Obstruction of the lumen of the appendix by a fecalith

7%

(1/14)

2

Abnormal closure of the vitilline duct

57%

(8/14)

3

Twisting of the midgut secondary to malrotation

36%

(5/14)

4

Hypertrophy of the pylorus

0%

(0/14)

5

Ingestion of contaminated water

0%

(0/14)

M1

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PREFERRED RESPONSE 2

(M1.GI.43) A 2-year-old female with abdominal pain undergoes laparoscopic surgery. An outpouching of tissue is excised from the ileum and sent to the laboratory for evaluation. The pathologist notes inflammation and the presence of mucosa, submucosa, and muscle in the walls of the specimen. Which of the following is the most likely diagnosis? Review Topic

QID: 101937
1

Hirschprung's disease

5%

(8/158)

2

Crohn's disease

8%

(13/158)

3

Meckel's diverticulum

83%

(131/158)

4

Appendicitis

3%

(4/158)

5

Henoch-Schonlein purpura

0%

(0/158)

M1

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PREFERRED RESPONSE 3

(M1.GI.33) An 8-month-old boy is brought to the emergency room by his mother who notes that the child has not been passing stool regularly. Palpation and radiographic imaging of the umbilical region reveal the presence of fecal material in an abnormal out-pocketing of bowel. Which of the following is a common complication seen in this condition? Review Topic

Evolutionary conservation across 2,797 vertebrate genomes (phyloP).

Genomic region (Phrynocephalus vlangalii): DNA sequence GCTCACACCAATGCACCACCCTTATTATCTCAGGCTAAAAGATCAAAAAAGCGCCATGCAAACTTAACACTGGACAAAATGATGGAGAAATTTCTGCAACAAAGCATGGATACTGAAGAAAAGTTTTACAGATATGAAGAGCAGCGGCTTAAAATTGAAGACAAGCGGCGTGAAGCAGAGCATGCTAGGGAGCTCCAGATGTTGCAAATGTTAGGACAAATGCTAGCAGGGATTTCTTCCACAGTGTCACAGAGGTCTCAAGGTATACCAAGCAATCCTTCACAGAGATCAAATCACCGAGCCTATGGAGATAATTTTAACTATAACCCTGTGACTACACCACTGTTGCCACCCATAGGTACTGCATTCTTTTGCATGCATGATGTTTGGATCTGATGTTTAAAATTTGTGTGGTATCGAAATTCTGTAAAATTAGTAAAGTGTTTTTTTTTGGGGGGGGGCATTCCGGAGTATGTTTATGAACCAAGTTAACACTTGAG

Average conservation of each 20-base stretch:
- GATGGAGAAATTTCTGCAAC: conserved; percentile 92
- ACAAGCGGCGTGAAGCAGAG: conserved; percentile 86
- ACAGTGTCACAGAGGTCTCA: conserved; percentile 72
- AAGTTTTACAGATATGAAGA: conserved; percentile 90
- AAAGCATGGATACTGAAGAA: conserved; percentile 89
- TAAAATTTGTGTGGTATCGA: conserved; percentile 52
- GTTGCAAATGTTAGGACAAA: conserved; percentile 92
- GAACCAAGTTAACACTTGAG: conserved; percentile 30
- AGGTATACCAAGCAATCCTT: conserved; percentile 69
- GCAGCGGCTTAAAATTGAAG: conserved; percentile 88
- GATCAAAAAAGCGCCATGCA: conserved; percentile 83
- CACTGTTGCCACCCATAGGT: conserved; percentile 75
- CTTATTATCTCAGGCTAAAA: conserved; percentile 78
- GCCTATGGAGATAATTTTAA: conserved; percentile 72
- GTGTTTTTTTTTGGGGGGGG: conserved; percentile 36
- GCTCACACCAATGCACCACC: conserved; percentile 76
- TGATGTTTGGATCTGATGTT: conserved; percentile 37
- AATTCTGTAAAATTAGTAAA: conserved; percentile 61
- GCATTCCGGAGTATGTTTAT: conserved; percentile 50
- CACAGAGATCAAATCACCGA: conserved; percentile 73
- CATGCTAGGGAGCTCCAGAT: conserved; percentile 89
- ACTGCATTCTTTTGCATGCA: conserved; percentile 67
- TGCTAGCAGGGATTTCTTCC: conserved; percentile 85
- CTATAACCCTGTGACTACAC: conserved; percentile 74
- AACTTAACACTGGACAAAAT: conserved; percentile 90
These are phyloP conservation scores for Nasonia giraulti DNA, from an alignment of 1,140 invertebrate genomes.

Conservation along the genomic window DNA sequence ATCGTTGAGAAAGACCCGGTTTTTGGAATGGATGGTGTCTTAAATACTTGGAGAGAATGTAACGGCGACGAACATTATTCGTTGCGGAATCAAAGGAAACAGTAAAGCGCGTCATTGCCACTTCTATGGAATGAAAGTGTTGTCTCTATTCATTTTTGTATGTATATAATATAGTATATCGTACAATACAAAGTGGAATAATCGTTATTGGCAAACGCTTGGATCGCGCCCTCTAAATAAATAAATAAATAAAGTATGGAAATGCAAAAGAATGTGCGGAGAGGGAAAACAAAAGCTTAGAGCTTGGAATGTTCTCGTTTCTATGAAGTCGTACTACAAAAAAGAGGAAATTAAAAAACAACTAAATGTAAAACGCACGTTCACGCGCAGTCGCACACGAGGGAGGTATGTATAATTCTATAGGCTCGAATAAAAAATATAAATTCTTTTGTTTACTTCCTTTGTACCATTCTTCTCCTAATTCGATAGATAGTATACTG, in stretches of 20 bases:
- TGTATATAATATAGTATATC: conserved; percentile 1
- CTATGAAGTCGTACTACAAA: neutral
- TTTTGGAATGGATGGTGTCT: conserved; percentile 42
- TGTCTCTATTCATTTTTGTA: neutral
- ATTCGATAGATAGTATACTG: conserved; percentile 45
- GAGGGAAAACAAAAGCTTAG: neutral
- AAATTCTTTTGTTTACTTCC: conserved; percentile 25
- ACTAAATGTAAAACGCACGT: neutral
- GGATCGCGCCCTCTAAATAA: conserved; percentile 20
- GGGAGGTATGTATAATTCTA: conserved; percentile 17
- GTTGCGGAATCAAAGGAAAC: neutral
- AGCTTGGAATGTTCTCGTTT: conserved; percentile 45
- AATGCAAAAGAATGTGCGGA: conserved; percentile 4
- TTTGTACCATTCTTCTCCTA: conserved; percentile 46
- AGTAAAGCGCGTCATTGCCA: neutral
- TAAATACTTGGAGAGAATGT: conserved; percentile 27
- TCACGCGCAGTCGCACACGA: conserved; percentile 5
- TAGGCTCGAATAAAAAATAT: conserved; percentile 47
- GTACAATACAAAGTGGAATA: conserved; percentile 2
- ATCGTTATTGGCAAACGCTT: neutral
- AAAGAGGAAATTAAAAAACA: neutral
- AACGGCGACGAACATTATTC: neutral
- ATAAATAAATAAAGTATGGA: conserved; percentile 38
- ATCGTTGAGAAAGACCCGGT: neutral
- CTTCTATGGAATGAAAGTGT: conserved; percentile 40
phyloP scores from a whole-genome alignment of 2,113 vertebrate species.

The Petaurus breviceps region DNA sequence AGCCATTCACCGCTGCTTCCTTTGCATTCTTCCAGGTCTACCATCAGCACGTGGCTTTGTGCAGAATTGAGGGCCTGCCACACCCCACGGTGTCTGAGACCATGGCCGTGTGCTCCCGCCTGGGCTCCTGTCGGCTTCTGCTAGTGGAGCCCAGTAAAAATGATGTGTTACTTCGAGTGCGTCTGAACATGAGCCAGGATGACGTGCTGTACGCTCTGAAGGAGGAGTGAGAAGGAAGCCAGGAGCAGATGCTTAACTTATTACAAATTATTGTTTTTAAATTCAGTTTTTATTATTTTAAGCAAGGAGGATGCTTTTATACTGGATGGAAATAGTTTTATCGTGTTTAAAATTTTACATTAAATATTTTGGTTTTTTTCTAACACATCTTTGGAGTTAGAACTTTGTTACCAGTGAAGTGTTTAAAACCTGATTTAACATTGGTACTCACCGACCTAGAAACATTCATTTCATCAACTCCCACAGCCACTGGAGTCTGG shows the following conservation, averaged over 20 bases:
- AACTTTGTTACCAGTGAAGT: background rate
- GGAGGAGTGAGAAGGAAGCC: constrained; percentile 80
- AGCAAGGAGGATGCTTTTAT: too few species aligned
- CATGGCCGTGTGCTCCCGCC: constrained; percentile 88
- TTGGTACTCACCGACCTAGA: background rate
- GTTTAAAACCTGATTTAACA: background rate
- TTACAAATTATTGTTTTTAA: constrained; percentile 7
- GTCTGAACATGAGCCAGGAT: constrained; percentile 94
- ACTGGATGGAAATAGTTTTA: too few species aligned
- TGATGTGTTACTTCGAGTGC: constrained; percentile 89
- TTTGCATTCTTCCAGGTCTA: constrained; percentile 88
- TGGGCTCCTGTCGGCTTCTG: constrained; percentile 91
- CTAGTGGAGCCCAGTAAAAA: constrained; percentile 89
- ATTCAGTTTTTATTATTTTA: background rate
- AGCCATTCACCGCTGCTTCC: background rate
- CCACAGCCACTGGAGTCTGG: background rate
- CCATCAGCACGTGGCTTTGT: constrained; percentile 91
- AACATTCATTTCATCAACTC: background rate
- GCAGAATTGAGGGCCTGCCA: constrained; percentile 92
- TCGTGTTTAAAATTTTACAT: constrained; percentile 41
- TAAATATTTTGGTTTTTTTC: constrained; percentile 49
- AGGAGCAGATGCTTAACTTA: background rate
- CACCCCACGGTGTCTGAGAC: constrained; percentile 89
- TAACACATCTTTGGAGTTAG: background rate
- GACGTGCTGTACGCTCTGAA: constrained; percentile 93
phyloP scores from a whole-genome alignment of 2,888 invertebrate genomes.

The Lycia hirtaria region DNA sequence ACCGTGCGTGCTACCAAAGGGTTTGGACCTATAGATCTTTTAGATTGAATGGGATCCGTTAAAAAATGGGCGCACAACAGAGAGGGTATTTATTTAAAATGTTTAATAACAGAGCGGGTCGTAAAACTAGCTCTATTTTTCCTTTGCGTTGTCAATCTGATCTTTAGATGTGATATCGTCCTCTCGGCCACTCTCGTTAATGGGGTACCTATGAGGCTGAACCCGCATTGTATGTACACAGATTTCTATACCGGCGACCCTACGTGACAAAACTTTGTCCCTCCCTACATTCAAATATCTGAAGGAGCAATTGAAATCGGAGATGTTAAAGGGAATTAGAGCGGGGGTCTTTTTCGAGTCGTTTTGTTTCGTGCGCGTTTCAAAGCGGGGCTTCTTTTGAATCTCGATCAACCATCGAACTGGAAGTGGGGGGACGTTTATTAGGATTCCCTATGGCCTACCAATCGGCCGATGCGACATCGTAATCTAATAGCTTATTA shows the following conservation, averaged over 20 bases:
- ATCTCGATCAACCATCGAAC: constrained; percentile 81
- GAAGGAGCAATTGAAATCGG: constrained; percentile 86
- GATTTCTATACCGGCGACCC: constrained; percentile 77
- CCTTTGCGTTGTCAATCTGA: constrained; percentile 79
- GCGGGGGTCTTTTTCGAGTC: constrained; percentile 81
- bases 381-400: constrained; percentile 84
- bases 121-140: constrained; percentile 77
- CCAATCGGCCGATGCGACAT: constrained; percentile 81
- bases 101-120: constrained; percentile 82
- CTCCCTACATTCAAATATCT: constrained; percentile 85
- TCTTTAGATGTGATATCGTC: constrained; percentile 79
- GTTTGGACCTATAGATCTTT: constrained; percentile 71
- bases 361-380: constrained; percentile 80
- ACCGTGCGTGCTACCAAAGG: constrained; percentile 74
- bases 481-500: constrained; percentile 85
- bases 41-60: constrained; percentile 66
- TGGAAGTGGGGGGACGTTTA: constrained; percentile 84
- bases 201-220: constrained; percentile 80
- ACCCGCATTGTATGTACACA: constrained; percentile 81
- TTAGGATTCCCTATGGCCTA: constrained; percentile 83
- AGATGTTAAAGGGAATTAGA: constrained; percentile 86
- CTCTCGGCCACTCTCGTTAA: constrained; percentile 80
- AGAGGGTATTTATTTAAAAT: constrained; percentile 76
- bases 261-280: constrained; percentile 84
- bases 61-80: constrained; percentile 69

QID: 101927
1

Enlarged rugal folds

11%

(9/80)

2

Dysplasia

2%

(2/80)

3

Ulceration

38%

(30/80)

4

Megacolon

41%

(33/80)

5

Paneth cell metaplasia

5%

(4/80)

M1

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PREFERRED RESPONSE 3

(M1.GI.2) A 2-year-old male is brought to his pediatrician by his mother because of abdominal pain and blood in the stool. Scintigraphy reveals uptake in the right lower quadrant of the abdomen. Persistence of which of the following structures is the most likely cause of this patient's symptoms? Review Topic

QID: 101896
1

Urachus

5%

(2/38)

2

Omphalomesenteric duct

63%

(24/38)

3

Paramesonephric duct

5%

(2/38)

4

Allantois

13%

(5/38)

5

Ureteric bud

0%

(0/38)

M1

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PREFERRED RESPONSE 2